Darlene Shiley

Helen Reddy away,� said Darlene Shiley. “However, Alzheimer’s advocates remain driven by the knowledge that with the proper resources we can stop this disease and spare future generations from it.�

     IN AND AROUND LA JOLLA PLAYHOUSE

La Jolla Playhouse and DonorNation present

  Over 20 Site-Specific Performances Free Events | Family Activities Live Music | Food Trucks | Beer Garden       

!! 

New Haven Youth & Family Services benefit to be held at Coyote Bar & Grill Oct. 1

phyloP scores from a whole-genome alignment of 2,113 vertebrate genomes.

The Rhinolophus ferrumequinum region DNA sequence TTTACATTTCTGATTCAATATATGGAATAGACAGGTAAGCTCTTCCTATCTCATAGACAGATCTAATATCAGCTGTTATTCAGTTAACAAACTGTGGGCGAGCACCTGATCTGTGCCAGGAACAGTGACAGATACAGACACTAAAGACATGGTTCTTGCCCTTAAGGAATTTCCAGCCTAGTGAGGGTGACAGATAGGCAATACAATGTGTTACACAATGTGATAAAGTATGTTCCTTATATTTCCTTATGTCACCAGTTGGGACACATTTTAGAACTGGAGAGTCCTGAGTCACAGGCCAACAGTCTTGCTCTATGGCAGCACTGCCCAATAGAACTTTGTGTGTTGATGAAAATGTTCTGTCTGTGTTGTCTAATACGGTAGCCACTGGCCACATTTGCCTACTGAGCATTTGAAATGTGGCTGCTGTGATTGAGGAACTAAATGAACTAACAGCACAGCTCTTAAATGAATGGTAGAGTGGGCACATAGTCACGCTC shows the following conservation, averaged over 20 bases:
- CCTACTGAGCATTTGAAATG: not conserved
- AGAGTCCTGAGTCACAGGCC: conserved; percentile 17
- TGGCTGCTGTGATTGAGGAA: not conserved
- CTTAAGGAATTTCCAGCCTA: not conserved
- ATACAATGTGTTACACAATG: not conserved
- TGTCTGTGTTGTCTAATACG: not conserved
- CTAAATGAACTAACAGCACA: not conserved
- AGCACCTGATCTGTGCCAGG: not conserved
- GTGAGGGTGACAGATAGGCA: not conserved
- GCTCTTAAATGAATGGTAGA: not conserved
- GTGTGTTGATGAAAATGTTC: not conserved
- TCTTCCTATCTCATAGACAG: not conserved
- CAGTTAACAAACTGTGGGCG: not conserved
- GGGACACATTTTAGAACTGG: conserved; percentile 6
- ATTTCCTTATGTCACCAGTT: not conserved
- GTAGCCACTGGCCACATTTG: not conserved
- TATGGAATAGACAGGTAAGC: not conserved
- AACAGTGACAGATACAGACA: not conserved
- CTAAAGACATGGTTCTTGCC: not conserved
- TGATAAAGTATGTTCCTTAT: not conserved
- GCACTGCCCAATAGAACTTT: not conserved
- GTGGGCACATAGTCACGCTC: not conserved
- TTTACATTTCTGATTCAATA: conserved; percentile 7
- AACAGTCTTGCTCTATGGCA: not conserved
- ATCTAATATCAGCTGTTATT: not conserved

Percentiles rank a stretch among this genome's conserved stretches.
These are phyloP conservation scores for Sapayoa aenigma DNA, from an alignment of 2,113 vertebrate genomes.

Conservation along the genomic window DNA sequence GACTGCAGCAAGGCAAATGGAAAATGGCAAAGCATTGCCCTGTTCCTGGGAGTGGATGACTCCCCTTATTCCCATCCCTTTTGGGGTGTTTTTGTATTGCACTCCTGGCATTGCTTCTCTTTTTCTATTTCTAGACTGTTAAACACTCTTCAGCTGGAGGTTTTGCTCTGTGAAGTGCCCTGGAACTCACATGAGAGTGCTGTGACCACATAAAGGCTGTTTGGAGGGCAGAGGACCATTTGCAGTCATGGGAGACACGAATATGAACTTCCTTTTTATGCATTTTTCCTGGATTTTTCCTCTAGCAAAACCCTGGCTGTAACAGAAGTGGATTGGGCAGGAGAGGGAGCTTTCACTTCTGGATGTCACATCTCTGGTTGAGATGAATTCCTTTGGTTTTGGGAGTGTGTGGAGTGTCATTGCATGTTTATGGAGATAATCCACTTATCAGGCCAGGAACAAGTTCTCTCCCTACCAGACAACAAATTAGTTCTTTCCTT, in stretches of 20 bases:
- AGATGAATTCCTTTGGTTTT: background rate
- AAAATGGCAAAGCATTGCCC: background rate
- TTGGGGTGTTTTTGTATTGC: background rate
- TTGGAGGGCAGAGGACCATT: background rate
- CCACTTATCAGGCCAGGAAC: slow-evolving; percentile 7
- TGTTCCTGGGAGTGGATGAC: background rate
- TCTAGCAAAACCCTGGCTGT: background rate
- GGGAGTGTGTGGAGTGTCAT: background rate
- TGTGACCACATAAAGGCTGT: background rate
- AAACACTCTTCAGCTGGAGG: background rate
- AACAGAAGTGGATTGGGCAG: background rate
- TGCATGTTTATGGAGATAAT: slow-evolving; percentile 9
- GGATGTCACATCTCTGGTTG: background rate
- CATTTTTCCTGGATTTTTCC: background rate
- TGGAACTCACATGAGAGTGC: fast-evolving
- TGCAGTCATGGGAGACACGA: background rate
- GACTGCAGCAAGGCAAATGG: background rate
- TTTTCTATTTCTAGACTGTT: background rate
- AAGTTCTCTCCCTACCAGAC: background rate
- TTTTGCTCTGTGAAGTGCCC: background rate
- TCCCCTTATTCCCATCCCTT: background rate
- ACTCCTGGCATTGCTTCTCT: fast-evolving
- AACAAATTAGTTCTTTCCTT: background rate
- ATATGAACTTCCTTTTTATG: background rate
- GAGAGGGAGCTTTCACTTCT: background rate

A star cast will take the stage at Shiley Theatre on the campus of the University of San Diego, 6:45 p.m. Friday, Sept. 27 for an ensemble reading of Act 1 of “Surviving Grace,� an original play by comedy writer Trish Vradenburg (“Designing Women,� “Family Ties,� “Kate and Allie�), and co-founder of USAgainstAlzheimer’s, a national advocacy organization committed to stopping Alzheimer’s by 2020. Based on Vradenburg’s experience as a caregiver to her mother who died of Alzheimer’s in 1992, “Surviving Grace� sheds light on the emotional ups and downs that 15.4 million Alzheimer’s caregivers in the United States go through each day. The cast includes local philanthropist Darlene Shiley, Helen Reddy, Diane Rehm, Marilu Henner, Susan Taylor, Robert Foxworth and Jim Laslavic. Proceeds from tickets sales will benefit Shiley-Marcos Alzheimer’s Disease Research Center at UC San Diego and WomenAgainstAlzheimer’s The production is presented by USAgainstAlzheimer’s, which is mobilizing individual, political, business and civic leaders to achieve the goal of ending Alzheimer’s by 2020, and B.A.B.E.S “Beating Alzheimer’s By Embracing Science,� an organization dedicated to harnessing the power of women to beat Alzheimer’s by raising funds to support the most promising Alzheimer’s research. The evening will begin with a reception at 6 p.m., followed by the reading and dinner with the cast at 8:30 p.m. To purchase tickets (from $150) or to learn about sponsorship options, visit: www.survivinggrace.org/show/sandiego Alzheimer’s affects one in three seniors, and is the sixth leading cause of death in the United States. The number of Americans with the disease is projected to triple by 2050 – from 5.4 million to nearly 16 million – unless a treatment or cure is found. Ten percent of victims are between the ages of 40 and 65. “Through my past experiences as a caregiver for my mother, uncle and aunt with Alzheimer’s, I’ve seen firsthand that Alzheimer’s is a disease that will stop at nothing to take things – moments, memories and loved ones –